Oil explorers need to raise drilling budgets by 54% to more than half a trillion dollars to forestall a significant supply deficit in the next few years, according to Moody’s Investors Service Inc.
Crude and natural gas drillers chastened by last year’s unprecedented collapse in demand and prices haven’t responded to the recent market rebound as the industry typically does by expanding the search for untapped fields. While international crude and U.S. gas have risen more than 50% and 120% this year, respectively, drilling outlays are only forecast to increase by 8% globally, Moody’s said in a report Thursday.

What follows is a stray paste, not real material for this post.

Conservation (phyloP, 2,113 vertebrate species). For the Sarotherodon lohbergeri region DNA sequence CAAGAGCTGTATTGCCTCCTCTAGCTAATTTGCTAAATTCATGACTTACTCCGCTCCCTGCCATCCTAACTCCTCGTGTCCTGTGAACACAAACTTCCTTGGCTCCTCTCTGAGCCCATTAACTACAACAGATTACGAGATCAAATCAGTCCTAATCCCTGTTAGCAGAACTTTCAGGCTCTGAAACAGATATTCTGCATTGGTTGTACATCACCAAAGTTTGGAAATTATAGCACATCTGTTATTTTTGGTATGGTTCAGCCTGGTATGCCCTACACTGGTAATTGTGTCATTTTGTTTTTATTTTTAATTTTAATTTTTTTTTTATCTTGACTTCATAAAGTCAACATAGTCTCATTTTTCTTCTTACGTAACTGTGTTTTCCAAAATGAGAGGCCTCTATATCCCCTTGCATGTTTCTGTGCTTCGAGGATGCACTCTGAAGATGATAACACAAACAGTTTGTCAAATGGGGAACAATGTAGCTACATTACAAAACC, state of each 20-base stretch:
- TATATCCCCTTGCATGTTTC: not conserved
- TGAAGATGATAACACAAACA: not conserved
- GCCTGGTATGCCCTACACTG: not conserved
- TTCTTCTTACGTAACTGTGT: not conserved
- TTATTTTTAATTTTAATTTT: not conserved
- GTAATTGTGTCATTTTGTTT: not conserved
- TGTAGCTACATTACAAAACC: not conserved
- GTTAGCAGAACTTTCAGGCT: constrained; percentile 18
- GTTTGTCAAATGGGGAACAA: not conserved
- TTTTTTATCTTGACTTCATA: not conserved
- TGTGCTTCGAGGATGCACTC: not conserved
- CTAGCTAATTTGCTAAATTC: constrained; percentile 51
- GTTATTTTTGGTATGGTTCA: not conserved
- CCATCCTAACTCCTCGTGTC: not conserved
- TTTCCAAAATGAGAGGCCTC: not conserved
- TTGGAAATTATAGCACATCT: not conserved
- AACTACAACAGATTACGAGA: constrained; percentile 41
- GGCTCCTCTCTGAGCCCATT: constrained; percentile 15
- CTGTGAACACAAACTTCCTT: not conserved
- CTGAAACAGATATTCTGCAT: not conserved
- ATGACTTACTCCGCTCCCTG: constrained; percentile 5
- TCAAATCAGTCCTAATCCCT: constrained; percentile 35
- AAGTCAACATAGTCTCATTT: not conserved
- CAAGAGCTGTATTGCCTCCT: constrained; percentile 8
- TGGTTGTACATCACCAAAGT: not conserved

That’s too little to replace what those companies will pump from the ground in 2022, setting the stage for even tighter supply scenarios, Moody’s analysts including Sajjad Alam wrote in the report. Any such squeeze would come atop the current crises afflicting Asian and European economies scrambling to shore up fuel stockpiles as winter approaches and prices seemingly break records on an almost-daily basis.
“The industry will need to spend significantly more, especially if oil and gas demand keeps climbing beyond pre-pandemic levels through 2025,” the Moody’s analysts wrote.
Oil and gas companies are expected to spend $352 billion on drilling and related activities this year, Moody’s said, citing estimates from the International Energy Agency. If they raised to to the credit-rating firm’s recommended $542 billion, that would be the highest worldwide since 2015.